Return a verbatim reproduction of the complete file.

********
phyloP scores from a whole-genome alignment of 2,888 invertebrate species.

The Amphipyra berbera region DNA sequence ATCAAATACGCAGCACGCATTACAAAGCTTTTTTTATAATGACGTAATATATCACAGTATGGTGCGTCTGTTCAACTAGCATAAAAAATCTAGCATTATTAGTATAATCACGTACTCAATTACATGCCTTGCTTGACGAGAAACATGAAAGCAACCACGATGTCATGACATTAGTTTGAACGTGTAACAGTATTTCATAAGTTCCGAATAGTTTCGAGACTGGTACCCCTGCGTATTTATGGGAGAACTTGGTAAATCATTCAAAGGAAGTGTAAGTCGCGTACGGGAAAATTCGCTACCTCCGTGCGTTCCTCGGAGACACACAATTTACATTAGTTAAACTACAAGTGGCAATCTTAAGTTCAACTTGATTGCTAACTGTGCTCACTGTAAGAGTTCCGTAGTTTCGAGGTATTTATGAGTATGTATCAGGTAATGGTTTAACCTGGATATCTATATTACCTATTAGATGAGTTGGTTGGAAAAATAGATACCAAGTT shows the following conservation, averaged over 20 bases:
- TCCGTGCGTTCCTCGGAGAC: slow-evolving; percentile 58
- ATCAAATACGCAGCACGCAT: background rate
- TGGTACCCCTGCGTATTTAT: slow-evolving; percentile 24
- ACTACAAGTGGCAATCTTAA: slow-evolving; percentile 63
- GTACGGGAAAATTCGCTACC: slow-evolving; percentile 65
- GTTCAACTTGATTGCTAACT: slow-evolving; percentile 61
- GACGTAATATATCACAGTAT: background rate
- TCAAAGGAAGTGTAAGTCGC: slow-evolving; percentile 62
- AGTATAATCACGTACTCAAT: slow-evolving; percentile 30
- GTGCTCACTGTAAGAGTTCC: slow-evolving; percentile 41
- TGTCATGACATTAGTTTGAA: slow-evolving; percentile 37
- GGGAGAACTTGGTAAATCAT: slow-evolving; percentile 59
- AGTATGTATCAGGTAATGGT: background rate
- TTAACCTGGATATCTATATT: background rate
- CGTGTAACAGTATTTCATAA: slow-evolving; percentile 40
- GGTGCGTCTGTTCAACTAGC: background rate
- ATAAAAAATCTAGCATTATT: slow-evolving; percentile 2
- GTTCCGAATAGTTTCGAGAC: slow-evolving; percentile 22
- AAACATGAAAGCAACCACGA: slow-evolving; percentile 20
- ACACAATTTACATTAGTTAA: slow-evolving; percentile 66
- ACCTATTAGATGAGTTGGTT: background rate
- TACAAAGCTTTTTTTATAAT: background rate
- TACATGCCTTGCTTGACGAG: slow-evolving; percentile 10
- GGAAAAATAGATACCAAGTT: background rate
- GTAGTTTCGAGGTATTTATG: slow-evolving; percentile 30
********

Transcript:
phyloP scores from a whole-genome alignment of 2,888 invertebrate species.

The Amphipyra berbera region DNA sequence ATCAAATACGCAGCACGCATTACAAAGCTTTTTTTATAATGACGTAATATATCACAGTATGGTGCGTCTGTTCAACTAGCATAAAAAATCTAGCATTATTAGTATAATCACGTACTCAATTACATGCCTTGCTTGACGAGAAACATGAAAGCAACCACGATGTCATGACATTAGTTTGAACGTGTAACAGTATTTCATAAGTTCCGAATAGTTTCGAGACTGGTACCCCTGCGTATTTATGGGAGAACTTGGTAAATCATTCAAAGGAAGTGTAAGTCGCGTACGGGAAAATTCGCTACCTCCGTGCGTTCCTCGGAGACACACAATTTACATTAGTTAAACTACAAGTGGCAATCTTAAGTTCAACTTGATTGCTAACTGTGCTCACTGTAAGAGTTCCGTAGTTTCGAGGTATTTATGAGTATGTATCAGGTAATGGTTTAACCTGGATATCTATATTACCTATTAGATGAGTTGGTTGGAAAAATAGATACCAAGTT shows the following conservation, averaged over 20 bases:
- TCCGTGCGTTCCTCGGAGAC: slow-evolving; percentile 58
- ATCAAATACGCAGCACGCAT: background rate
- TGGTACCCCTGCGTATTTAT: slow-evolving; percentile 24
- ACTACAAGTGGCAATCTTAA: slow-evolving; percentile 63
- GTACGGGAAAATTCGCTACC: slow-evolving; percentile 65
- GTTCAACTTGATTGCTAACT: slow-evolving; percentile 61
- GACGTAATATATCACAGTAT: background rate
- TCAAAGGAAGTGTAAGTCGC: slow-evolving; percentile 62
- AGTATAATCACGTACTCAAT: slow-evolving; percentile 30
- GTGCTCACTGTAAGAGTTCC: slow-evolving; percentile 41
- TGTCATGACATTAGTTTGAA: slow-evolving; percentile 37
- GGGAGAACTTGGTAAATCAT: slow-evolving; percentile 59
- AGTATGTATCAGGTAATGGT: background rate
- TTAACCTGGATATCTATATT: background rate
- CGTGTAACAGTATTTCATAA: slow-evolving; percentile 40
- GGTGCGTCTGTTCAACTAGC: background rate
- ATAAAAAATCTAGCATTATT: slow-evolving; percentile 2
- GTTCCGAATAGTTTCGAGAC: slow-evolving; percentile 22
- AAACATGAAAGCAACCACGA: slow-evolving; percentile 20
- ACACAATTTACATTAGTTAA: slow-evolving; percentile 66
- ACCTATTAGATGAGTTGGTT: background rate
- TACAAAGCTTTTTTTATAAT: background rate
- TACATGCCTTGCTTGACGAG: slow-evolving; percentile 10
- GGAAAAATAGATACCAAGTT: background rate
- GTAGTTTCGAGGTATTTATG: slow-evolving; percentile 30